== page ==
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5 Clean Eating Myths Debunked

It’s January, and that means a lot of people are starting new diets and talking about “clean eating”—which involves choosing more unprocessed foods that are close to their original form over-processed foods and artificial ingredients. Unfortunately, with so many clean eating rules out there, it can be hard to figure out what to believe. Like “healthy eating,” the “clean eating” diet means something different depending on who you ask, and there are a lot of interpretations on what “clean eating” really means. 

While some of these interpretations are reasonable, there’s also plenty of misinformation floating around. Here are five common clean eating myths that you’ve likely heard—and why you should ignore them.

Myth #1: Oil is bad for you.

Dietary fats are highly controversial in healthy eating, with debates around animal fats, oils, and everything in between among the healthy eating community. While some oils are healthier than others, nutrition experts agree that one of the healthiest oils to cook with and eat is olive oil—as long as it’s extra virgin.

“Oil is tied to many health-promoting benefits, such as increased HDL, (good) cholesterol, [and] reducing blood pressure and risk for stroke,” says Colleen Christensen, RD, and founder of Studies show that fatty acids and antioxidants in extra-virgin olive oil provide wide-ranging health benefits, including a reduced risk of heart disease, lowered blood pressure, and reduced inflammation.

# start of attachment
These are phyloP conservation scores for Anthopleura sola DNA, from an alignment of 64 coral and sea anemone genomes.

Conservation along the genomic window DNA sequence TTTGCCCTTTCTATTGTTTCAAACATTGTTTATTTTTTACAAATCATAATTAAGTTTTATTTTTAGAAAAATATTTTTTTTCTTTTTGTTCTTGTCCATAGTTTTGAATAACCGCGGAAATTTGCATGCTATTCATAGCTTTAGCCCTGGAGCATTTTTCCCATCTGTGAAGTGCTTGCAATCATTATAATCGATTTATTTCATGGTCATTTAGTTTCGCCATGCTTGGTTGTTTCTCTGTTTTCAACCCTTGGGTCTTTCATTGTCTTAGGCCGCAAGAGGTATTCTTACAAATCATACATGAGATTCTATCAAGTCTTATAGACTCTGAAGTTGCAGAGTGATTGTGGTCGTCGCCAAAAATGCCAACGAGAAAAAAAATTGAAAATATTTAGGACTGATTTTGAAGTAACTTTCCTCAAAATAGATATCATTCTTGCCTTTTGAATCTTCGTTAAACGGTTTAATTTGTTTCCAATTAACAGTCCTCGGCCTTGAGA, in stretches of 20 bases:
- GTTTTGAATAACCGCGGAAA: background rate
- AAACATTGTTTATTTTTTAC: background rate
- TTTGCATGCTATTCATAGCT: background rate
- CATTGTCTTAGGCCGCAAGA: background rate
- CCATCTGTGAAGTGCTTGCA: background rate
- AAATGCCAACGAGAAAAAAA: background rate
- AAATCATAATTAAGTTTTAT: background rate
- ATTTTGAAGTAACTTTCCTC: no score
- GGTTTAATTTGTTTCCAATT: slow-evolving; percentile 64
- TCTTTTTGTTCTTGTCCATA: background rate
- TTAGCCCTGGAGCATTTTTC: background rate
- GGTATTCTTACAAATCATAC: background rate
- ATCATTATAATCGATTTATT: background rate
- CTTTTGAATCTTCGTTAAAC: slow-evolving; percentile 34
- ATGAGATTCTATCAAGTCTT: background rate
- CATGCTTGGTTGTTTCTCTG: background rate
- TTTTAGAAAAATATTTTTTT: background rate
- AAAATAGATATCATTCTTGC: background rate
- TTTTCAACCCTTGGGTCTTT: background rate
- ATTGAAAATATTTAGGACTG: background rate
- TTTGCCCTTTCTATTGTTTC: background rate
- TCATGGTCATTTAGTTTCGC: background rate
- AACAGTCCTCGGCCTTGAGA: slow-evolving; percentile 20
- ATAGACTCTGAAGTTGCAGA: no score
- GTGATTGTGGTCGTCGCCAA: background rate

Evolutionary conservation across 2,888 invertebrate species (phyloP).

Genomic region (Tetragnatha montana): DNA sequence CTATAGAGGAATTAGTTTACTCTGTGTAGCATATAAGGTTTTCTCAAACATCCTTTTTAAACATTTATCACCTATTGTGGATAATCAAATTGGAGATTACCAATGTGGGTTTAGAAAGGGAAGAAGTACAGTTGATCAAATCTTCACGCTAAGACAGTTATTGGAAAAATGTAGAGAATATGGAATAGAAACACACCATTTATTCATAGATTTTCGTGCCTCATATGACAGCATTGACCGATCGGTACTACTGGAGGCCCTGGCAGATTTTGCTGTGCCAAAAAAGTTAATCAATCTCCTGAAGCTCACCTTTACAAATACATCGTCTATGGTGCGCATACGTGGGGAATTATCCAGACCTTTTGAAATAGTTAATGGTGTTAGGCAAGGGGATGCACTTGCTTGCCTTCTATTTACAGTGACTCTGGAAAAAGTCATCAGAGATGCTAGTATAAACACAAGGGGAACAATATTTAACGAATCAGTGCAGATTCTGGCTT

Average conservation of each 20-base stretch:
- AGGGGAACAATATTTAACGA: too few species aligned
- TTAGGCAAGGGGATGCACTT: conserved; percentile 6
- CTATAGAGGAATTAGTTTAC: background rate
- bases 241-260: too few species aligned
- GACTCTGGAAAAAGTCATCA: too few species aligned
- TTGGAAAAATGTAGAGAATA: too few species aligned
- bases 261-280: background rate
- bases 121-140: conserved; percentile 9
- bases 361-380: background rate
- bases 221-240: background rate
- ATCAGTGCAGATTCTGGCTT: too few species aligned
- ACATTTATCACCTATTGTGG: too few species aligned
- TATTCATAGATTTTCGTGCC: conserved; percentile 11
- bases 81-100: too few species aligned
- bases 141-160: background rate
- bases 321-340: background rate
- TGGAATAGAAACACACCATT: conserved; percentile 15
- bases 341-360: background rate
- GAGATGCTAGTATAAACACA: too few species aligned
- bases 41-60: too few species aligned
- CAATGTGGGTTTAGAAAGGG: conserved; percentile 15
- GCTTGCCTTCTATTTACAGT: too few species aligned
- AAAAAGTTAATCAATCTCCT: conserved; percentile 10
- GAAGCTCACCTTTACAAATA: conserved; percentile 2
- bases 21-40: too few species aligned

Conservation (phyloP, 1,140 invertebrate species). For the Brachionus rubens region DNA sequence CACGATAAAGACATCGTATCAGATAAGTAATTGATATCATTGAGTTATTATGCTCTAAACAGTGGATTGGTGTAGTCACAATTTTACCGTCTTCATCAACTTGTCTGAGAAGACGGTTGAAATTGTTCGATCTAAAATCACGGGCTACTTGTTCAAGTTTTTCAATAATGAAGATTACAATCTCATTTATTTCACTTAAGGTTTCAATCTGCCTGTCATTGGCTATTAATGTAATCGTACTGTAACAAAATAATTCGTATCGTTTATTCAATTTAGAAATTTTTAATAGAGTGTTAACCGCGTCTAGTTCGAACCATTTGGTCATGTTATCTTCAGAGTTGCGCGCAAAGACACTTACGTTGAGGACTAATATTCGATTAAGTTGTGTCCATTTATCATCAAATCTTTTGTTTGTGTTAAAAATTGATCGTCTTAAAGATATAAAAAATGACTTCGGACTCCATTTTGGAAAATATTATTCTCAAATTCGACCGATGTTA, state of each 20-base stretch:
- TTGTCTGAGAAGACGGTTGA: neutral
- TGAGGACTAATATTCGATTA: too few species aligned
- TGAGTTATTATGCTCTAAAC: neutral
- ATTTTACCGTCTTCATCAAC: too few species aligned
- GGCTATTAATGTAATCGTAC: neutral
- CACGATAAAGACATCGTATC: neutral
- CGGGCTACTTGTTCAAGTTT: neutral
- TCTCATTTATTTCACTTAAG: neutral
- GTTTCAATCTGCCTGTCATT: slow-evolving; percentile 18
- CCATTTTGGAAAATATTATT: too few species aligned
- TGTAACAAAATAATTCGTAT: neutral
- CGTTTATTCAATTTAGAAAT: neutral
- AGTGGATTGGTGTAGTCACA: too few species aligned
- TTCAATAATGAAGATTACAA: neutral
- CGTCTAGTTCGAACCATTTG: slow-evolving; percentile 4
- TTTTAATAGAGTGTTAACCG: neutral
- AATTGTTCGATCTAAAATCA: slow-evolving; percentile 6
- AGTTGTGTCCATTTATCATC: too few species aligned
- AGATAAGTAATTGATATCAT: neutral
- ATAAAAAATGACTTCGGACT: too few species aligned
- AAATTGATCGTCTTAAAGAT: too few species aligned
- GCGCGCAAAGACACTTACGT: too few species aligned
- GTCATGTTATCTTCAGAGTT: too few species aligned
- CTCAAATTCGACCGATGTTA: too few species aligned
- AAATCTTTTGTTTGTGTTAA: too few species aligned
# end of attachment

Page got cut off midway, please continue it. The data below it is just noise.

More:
“Fat also provides us with feelings of satisfaction and fullness,” says Christensen. So the next time you’re making a salad or roasting some veggies, don’t be afraid to drizzle some oil on for a healthy flavor boost.

Myth #2: You should only shop the perimeter of the grocery store.

Most of us have heard the advice to shop the perimeter of the grocery store and avoid the middle aisles to make healthier choices when shopping—but this isn’t always the case.

“You can find unhealthy foods in the middle aisles but those aisles also have a ton of nutrient-dense foods that are worth purchasing,” says Leah Forristall, RD, LDN. The middle aisles feature countless healthy foods, foods including beans, frozen fruit, nuts, grains, oils, and vegetables.

Around the perimeter, you can usually find fresh meats, eggs and dairy, and fresh produce, but you can also find bottled juice, baked goods, and alcohol. “Don’t limit yourself to only certain sections of the grocery store,” suggests Forristall. Instead, it’s important to take the time to explore the healthy, clean options in each aisle.

Myth #3: Carbs are your enemy.

Inspired by the increasing popularity of the keto diet, many people look to the insulin response triggered after eating carbs as a driver of fat storage.